World

They Are Russians Fighting Against Their Homeland. Here’s Why.


The soldier knelt in the snow, aimed a rocket launcher, and fired at Russian troops stationed about a mile away. He was stationed in a Ukrainian firing position, and looked like other Ukrainian soldiers fighting south of Bakhmut in one of the war’s deadliest battlefields.

But he and his teammates are not Ukrainian. They are soldiers in a Ukrainian military unit made up of all Russians who are fighting and killing their compatriots.

They took up arms against Russia for a variety of reasons: a sense of moral outrage at the invasion of their country, a desire to protect the homeland Ukraine adopted them, or because of their natural dislike of the Russian president, Vladimir V. Putin. And they have won enough trust from Ukrainian commanders to take their place in the forces that are fighting fiercely with the Russian army.

“A real Russian man would not participate in such a war of aggression, would not rape children, kill women and the elderly,” said a Russian fighter wearing the Caesar badge, pointing out the Russian soldiers’ atrocities prompted him to act. leaving his hometown of St. Petersburg and fought for Ukraine. “That’s why I have no regrets. I did my job and I killed a lot of them.”

Almost a year after the war, the Free Russian Legion, as the unit was called, received little attention — partly to protect soldiers from Russian retaliation, but also because of reluctance in the Ukrainian military. in highlighting the efforts of soldiers from their homeland that have caused so much harm to Ukraine. Several hundred of them gathered in the area around Bakhmut, eastern Ukraine, officials said; they are always grouped separately but supervised by Ukrainian officers.

In interviews, several Russian soldiers said they lived in Ukraine when Russian forces invaded last year and felt an obligation to defend the country that adopted them. Others, often with no military experience, crossed into Ukraine from Russia after the war began, feeling that the Kremlin’s invasion was deeply unjust.

“We’re not here to prove anything,” said a soldier wearing a Zaza sign. “We are here to help Ukraine completely withdraw Russian forces from Ukrainian territory and liberate Putin in Russia’s future.”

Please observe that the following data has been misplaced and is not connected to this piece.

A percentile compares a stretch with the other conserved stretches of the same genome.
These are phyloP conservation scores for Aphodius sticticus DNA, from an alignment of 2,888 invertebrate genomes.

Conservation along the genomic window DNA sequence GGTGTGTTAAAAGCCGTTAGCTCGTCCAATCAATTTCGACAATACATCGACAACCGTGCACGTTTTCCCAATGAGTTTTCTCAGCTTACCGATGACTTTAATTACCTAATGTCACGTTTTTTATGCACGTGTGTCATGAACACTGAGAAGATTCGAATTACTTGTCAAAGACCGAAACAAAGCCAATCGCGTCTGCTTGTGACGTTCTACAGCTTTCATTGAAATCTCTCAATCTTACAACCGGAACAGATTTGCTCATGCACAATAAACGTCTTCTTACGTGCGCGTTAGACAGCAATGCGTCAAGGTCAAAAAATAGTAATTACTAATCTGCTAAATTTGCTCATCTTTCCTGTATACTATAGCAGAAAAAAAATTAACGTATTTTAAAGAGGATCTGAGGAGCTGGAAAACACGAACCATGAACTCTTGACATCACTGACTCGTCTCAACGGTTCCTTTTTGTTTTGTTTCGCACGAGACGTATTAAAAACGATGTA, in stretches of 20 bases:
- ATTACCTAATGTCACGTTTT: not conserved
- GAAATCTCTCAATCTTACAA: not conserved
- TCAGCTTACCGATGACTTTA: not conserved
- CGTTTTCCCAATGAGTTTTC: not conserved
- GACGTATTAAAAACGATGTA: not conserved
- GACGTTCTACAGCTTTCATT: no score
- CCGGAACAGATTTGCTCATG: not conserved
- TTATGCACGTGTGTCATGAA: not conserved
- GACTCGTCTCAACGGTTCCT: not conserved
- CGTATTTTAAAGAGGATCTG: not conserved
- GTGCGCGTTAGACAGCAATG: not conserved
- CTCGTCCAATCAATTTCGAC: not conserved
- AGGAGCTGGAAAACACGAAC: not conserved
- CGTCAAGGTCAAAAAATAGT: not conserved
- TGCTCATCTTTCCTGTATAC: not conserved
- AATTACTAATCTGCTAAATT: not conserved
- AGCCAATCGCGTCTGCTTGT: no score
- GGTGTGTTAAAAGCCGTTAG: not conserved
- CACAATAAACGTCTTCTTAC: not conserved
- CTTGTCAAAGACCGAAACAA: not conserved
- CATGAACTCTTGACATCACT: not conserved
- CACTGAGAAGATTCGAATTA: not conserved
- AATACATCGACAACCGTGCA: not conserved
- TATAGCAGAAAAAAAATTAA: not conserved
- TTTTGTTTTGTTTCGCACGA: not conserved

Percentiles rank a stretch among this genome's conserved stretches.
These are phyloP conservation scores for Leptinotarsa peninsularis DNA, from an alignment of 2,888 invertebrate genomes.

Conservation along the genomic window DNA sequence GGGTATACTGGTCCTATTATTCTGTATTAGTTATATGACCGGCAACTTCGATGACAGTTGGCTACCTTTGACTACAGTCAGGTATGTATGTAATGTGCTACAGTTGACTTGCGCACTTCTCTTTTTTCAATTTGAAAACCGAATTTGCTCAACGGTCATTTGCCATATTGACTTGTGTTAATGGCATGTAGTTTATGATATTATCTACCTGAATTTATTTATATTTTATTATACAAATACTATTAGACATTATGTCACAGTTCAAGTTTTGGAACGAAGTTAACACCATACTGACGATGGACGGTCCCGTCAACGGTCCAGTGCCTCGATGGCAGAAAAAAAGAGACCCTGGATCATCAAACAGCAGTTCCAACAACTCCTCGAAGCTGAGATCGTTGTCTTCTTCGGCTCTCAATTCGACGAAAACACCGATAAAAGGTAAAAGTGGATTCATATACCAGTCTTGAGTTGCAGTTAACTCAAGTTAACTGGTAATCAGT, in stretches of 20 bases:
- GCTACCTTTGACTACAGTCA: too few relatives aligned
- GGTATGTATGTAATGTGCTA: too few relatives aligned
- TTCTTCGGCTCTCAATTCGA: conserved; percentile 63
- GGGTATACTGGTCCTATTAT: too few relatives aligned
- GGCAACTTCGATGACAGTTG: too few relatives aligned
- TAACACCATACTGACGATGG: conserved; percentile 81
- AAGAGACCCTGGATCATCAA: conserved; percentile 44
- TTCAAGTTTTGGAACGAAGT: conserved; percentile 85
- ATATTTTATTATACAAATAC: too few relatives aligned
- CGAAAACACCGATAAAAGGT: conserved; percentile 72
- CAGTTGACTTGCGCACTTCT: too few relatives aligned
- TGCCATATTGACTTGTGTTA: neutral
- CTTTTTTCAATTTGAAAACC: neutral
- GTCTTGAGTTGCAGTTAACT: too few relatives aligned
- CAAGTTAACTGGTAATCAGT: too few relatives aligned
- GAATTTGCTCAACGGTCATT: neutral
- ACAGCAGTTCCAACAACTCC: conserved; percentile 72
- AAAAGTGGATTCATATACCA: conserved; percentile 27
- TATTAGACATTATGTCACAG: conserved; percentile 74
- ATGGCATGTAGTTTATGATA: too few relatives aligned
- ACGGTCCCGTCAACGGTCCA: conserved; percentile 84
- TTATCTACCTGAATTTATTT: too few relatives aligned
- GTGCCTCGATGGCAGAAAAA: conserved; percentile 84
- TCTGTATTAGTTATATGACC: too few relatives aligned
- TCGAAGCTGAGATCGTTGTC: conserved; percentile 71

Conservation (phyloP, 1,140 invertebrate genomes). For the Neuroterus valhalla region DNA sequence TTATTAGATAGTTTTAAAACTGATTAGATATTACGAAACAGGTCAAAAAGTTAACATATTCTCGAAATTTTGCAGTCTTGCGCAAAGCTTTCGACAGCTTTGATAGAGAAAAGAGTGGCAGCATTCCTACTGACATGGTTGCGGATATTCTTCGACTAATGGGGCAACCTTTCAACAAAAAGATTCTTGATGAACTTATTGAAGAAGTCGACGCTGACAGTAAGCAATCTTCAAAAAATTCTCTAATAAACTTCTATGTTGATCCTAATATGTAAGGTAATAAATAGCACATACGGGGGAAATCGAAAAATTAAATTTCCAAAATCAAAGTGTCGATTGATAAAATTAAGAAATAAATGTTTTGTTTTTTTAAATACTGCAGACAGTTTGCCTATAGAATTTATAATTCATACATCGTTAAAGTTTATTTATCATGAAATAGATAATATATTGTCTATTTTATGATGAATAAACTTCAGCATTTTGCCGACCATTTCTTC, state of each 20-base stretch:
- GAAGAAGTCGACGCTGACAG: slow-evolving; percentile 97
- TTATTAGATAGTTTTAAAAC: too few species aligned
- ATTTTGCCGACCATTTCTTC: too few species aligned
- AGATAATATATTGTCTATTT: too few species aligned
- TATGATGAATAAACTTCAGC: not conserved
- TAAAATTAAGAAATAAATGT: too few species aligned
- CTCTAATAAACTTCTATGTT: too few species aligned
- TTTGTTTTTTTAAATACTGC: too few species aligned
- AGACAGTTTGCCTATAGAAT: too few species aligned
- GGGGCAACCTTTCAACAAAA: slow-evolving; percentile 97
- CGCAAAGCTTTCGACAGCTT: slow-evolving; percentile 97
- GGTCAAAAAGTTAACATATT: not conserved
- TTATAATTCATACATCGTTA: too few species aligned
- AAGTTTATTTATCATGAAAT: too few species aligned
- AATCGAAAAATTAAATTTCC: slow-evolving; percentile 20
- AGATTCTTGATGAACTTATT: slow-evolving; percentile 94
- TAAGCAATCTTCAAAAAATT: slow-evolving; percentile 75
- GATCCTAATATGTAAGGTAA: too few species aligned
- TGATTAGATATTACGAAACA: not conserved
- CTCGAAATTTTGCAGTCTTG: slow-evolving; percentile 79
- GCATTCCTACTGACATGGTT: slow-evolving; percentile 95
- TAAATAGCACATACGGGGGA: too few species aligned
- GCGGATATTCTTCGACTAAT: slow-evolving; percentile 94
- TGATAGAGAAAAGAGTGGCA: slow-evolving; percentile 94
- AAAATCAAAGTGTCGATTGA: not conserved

Fearing reprisal from loved ones and themselves, none of the soldiers interviewed agreed to reveal their identities or provide specific details about their biographies. Last week, the office of the prosecutor general of Russia file a lawsuit with the country’s supreme court to declare Legion a terrorist organization.

Zaza, a skinny blond guy who looks like he’s just graduated from high school, doesn’t even give his age, only saying he’s under 20. After the Russian forces invaded, he said, he couldn’t keep his mouth shut. His outspokenness and anti-war posts on social media got him in trouble with his university’s administration, then the police. When officers from Russia’s security service showed up at his door in the fall, he said, he decided it was time to leave.

He said he walked across the border into Ukraine and signed up to fight.

“At such a young age, it’s a little early for me to talk about my political views and worldview, because these things are just taking shape now,” he said. “But when your country is taken over by a bad guy, you need to take care of things yourself.”

At the beginning of the war, Ukrainian law forbade Russian citizens to join the armed forces. Andriy Yusov, a spokesman for Ukraine’s military intelligence service, said it took until August to finalize the law allowing the Legion to legally participate in the war.

“There is a large number of Russians who because of their moral principles cannot be indifferent and are looking to join the ranks of the defenders of Ukraine,” Yusov said, explaining the army’s motive for creating the unit. . “All the legionnaires have come with a great desire to stop Putin’s clique and liberate Russia from dictatorship.”

The group operates under the auspices of the Ukraine International Corps, a combat force consisting of units of American and British volunteers, as well as Belarusians, Georgians and others.